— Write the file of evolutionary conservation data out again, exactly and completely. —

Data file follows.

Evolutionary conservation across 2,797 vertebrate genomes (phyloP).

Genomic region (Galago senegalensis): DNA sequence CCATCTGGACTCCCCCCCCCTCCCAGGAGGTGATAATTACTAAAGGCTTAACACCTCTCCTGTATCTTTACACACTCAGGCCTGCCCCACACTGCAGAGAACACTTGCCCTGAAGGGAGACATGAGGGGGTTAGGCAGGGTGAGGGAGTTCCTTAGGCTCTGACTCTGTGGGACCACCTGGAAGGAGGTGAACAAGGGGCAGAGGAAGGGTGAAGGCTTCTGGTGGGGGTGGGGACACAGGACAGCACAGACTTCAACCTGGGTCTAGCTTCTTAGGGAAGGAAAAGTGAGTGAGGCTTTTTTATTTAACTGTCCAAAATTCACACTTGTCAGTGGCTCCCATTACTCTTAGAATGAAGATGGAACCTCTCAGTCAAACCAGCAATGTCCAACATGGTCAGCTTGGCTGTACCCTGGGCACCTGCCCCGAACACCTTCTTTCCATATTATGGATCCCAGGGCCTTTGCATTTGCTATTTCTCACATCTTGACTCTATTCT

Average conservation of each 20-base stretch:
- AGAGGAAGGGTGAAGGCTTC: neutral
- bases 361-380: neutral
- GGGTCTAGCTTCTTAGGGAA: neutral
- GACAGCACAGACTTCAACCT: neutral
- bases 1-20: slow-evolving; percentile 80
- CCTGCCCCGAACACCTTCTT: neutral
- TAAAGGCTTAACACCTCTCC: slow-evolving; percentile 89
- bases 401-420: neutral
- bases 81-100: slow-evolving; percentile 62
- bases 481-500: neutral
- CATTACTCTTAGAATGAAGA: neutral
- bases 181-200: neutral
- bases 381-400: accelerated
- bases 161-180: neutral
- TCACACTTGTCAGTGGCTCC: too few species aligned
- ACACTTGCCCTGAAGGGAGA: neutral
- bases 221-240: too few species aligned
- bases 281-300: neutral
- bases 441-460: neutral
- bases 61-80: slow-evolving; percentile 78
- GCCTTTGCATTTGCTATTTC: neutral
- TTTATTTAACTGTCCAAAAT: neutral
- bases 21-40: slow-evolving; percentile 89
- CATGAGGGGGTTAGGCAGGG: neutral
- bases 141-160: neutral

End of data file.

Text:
Evolutionary conservation across 2,797 vertebrate genomes (phyloP).

Genomic region (Galago senegalensis): DNA sequence CCATCTGGACTCCCCCCCCCTCCCAGGAGGTGATAATTACTAAAGGCTTAACACCTCTCCTGTATCTTTACACACTCAGGCCTGCCCCACACTGCAGAGAACACTTGCCCTGAAGGGAGACATGAGGGGGTTAGGCAGGGTGAGGGAGTTCCTTAGGCTCTGACTCTGTGGGACCACCTGGAAGGAGGTGAACAAGGGGCAGAGGAAGGGTGAAGGCTTCTGGTGGGGGTGGGGACACAGGACAGCACAGACTTCAACCTGGGTCTAGCTTCTTAGGGAAGGAAAAGTGAGTGAGGCTTTTTTATTTAACTGTCCAAAATTCACACTTGTCAGTGGCTCCCATTACTCTTAGAATGAAGATGGAACCTCTCAGTCAAACCAGCAATGTCCAACATGGTCAGCTTGGCTGTACCCTGGGCACCTGCCCCGAACACCTTCTTTCCATATTATGGATCCCAGGGCCTTTGCATTTGCTATTTCTCACATCTTGACTCTATTCT

Average conservation of each 20-base stretch:
- AGAGGAAGGGTGAAGGCTTC: neutral
- bases 361-380: neutral
- GGGTCTAGCTTCTTAGGGAA: neutral
- GACAGCACAGACTTCAACCT: neutral
- bases 1-20: slow-evolving; percentile 80
- CCTGCCCCGAACACCTTCTT: neutral
- TAAAGGCTTAACACCTCTCC: slow-evolving; percentile 89
- bases 401-420: neutral
- bases 81-100: slow-evolving; percentile 62
- bases 481-500: neutral
- CATTACTCTTAGAATGAAGA: neutral
- bases 181-200: neutral
- bases 381-400: accelerated
- bases 161-180: neutral
- TCACACTTGTCAGTGGCTCC: too few species aligned
- ACACTTGCCCTGAAGGGAGA: neutral
- bases 221-240: too few species aligned
- bases 281-300: neutral
- bases 441-460: neutral
- bases 61-80: slow-evolving; percentile 78
- GCCTTTGCATTTGCTATTTC: neutral
- TTTATTTAACTGTCCAAAAT: neutral
- bases 21-40: slow-evolving; percentile 89
- CATGAGGGGGTTAGGCAGGG: neutral
- bases 141-160: neutral